The magic begins the moment one enters the Mondavi Center's Vanderhoef Studio Theatre, where set designer John Iacovelli has created an old-style circus ring, with a tent suggested by hanging lights.
Composer/sound designer David Roesner's jazzy music fills the air, and the lid of a large trunk opens. A woman emerges, dressed from head to toe in fur, and so begins 'Tilly No-Body: Catastrophes of Love.'
This one-act play in 20 'attractions' (as each section is called) is devised by actor, writer and UC Davis acting professor Bella Merlin. She performs the role of Tilly, wife of Frank Wedekind, perhaps best known to today's audiences as the German dramatist who wrote the 1891 play 'Spring Awakening,' on which the Tony Award-winning musical was based.
'Tilly No-Body' is the culmination of 20 years of work.
In 1991, Merlin was cast as Lulu in Peter Quint's new translation of Wedekind's plays 'Earth Spirit' and 'Pandora's Box,' at London's Chelsea Theater. While preparing for the role, she came across the autobiography of Wedekind's wife, Tilly, titled 'Lulu: Die Rolle Meines Lebens (Lulu, the Role of My Life).'
While reading the book, Merlin expected to discover that the role of Lulu had ignited Tilly's acting career and propelled her to great professional heights. But Merlin discovered that within the Wedekinds' domestic relationship, Frank had turned Tilly into Lulu, one of the key roles in classic modern drama: part child, part whore, part gypsy, part muse ... a chameleon who changes her name and guise to become all things to all people.
In 'Tilly No-Body,' Merlin weaves together Tilly's autobiography, quotations from Frank's plays and letters between herself and Frank. The performance piece also includes five original songs Merlin composed - she sings them and accompanies herself - along with certain fictionalized suppositions.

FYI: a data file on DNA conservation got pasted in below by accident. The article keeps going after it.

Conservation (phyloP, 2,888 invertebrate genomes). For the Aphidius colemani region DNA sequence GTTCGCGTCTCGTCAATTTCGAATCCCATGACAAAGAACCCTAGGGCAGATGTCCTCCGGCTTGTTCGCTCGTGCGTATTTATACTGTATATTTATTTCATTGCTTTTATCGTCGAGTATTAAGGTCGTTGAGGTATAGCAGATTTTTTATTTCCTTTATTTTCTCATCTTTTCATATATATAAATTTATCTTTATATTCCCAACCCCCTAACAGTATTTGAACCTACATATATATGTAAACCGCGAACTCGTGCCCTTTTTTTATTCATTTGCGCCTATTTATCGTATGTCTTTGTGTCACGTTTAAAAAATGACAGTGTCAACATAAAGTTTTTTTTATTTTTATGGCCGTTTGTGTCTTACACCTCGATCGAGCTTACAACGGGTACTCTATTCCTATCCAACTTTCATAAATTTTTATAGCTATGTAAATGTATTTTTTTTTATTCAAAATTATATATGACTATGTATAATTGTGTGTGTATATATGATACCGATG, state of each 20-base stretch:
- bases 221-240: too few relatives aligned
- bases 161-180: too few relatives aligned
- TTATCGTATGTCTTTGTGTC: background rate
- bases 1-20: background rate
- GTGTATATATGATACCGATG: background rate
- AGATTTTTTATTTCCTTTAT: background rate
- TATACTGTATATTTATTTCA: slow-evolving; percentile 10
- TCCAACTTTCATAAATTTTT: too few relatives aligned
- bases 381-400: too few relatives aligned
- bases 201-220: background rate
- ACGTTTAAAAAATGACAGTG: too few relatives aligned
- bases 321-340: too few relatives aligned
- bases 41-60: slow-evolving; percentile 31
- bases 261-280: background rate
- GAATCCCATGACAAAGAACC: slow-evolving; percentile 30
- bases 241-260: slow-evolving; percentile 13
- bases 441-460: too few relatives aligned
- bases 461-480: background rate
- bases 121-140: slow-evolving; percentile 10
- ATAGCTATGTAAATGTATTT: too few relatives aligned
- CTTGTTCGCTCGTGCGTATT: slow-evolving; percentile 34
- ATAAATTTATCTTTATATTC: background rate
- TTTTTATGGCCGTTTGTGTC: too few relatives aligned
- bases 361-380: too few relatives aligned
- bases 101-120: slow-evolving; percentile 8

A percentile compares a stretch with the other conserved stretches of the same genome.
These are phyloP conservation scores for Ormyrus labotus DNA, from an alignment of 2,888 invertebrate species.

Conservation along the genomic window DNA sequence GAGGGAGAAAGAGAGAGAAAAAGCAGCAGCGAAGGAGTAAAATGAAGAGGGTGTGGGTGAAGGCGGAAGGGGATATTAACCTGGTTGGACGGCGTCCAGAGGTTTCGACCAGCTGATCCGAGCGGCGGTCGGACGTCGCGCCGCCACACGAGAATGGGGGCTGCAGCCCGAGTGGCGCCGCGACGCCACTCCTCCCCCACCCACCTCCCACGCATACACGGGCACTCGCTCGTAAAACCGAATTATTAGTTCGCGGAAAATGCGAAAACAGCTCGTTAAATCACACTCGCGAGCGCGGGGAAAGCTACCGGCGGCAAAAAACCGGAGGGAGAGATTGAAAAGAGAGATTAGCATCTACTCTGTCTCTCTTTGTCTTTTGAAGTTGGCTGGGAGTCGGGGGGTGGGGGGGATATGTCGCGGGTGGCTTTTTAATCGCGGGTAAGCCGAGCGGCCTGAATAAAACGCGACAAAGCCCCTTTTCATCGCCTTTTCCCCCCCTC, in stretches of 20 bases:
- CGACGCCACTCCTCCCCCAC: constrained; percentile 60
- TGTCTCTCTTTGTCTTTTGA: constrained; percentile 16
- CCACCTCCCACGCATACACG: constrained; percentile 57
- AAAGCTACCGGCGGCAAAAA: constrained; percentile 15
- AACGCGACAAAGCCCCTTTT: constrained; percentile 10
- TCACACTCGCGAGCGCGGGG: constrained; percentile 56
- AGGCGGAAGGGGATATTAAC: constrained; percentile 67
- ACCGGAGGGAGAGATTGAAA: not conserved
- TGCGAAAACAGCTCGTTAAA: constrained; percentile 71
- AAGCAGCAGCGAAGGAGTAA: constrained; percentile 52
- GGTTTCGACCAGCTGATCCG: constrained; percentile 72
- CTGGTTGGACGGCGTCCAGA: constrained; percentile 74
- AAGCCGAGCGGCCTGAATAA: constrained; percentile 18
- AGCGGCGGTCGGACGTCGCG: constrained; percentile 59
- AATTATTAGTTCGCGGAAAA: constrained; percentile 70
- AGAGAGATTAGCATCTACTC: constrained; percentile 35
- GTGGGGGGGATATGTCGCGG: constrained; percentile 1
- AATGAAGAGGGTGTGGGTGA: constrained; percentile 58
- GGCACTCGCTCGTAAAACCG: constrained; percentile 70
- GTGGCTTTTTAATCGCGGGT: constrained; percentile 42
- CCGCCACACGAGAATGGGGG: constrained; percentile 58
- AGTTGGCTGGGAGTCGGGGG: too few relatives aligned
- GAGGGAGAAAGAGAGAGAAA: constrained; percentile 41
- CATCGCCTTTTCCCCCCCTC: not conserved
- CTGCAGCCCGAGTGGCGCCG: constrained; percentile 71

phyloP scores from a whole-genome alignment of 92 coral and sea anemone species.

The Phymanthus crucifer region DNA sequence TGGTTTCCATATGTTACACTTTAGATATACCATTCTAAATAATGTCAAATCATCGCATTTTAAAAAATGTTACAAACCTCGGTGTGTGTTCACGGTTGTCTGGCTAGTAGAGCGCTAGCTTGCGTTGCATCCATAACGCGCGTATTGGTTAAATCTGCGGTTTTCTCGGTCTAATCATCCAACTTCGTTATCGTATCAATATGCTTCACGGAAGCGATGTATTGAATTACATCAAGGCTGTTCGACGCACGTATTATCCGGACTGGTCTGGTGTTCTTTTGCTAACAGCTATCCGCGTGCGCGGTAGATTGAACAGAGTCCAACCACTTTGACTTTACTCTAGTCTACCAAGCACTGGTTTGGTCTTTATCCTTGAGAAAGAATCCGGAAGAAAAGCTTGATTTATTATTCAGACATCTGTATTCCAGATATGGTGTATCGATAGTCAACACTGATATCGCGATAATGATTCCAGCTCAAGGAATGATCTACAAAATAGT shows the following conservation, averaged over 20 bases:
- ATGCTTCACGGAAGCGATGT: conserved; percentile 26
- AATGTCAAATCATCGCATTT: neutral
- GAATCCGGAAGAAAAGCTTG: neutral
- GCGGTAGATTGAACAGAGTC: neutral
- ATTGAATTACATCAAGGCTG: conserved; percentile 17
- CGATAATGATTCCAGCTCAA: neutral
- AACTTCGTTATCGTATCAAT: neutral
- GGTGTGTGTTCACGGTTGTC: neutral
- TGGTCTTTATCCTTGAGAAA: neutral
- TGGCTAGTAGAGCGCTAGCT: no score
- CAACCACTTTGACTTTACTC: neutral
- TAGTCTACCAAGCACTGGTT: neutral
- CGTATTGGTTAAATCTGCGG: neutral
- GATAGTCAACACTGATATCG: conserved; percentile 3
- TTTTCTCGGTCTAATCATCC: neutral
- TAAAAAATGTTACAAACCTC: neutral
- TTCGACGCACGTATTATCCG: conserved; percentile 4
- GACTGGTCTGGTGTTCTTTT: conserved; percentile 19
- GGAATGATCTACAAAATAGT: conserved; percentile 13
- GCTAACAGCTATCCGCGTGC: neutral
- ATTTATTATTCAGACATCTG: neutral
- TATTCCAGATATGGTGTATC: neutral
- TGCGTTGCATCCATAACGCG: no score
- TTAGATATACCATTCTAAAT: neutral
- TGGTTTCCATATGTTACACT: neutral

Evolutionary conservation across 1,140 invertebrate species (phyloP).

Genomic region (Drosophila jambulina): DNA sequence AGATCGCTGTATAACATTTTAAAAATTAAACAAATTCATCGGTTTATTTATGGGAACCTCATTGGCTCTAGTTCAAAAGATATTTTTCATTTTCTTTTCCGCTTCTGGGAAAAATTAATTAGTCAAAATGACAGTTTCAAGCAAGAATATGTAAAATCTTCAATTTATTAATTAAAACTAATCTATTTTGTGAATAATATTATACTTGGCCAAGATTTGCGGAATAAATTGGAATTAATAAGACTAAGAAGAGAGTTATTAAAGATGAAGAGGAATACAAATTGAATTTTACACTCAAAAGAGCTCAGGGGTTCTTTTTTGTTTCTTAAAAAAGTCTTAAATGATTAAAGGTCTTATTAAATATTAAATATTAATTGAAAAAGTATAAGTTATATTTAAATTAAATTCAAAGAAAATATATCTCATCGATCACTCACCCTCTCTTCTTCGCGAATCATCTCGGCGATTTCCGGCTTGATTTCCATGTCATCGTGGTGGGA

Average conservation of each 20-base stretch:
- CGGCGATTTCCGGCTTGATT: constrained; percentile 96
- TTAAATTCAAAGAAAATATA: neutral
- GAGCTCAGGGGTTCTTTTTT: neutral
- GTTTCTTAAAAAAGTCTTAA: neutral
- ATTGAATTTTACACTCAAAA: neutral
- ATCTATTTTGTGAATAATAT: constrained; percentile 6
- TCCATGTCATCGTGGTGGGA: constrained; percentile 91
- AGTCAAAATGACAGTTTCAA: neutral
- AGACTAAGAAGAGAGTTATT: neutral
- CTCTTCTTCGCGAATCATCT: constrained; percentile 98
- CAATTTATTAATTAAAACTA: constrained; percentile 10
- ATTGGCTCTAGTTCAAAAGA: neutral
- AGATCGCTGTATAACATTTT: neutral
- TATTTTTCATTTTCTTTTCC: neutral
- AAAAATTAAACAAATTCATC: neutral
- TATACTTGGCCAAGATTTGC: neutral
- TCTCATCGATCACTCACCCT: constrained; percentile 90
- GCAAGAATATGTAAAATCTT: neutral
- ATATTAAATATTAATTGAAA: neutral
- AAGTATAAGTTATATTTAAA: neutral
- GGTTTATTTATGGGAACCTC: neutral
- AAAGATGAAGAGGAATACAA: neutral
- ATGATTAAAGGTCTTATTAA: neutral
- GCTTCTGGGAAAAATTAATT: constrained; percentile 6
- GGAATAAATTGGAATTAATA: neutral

Ultimately, Merlin regards herself a 'deviser' (as well as performer) rather than 'playwright,' because of the many different aspects to the composition of this work.
Watching the talented Merlin at work is a privilege. She's a consummate performer: Under Miles Anderson's direction, she thoroughly embodies the character of Tilly.
The play begins with Tilly's attempted suicide via poison. Then, as the poison gradually works its way out of her system, she relives various key points in her life, granting us a view of the symbiotic and abusive relationship she experienced with Frank, and the effect it had on her.
Merlin explains that the poison worked its way out of Tilly's body through her skin, and so the play uses the device of removing layers of clothing, to illustrate the parts of Tilly's life. She leaves these layers behind during her recovery from the poison, and from Frank's impact on her life.
Costumes play a huge role in this production, and costumer Maggie Moran has done a masterful job with the layers of Tilly's wardrobe. A voluminous fur coat, for example, is removed to reveal a stunning ringmaster's costume (including a jeweled cummerbund donated to the university many years ago, by costumer Marinka Pfaff).
Pieces of costume emerge from odd places, and one costume morphs into something completely different.
The mood is greatly enhanced by Thomas J. Munn's lighting design: long shadows and mood lighting that are as much a 'character' as Tilly herself.
And I cannot leave out the wonderful puppet creations of John Murphy, whose characters add so much to the whimsy of certain sequences.
More than merely telling Tilly Wedekind's story, 'Tilly No Body' explores the idea of who and what a jobless actor is.
During a recent episode of 'Theater Talk,' Robert Osborne discussed various films - notably 'All About Eve' - that show how roles are crucial to an actor's identity. Similarly, Merlin reveals how the loss of an acting persona affects Tilly's life.
'Without work, actors are lost souls,' Merlin writes, in the program notes. 'Without a play, we have no voice. Without a character to perform, we have no body.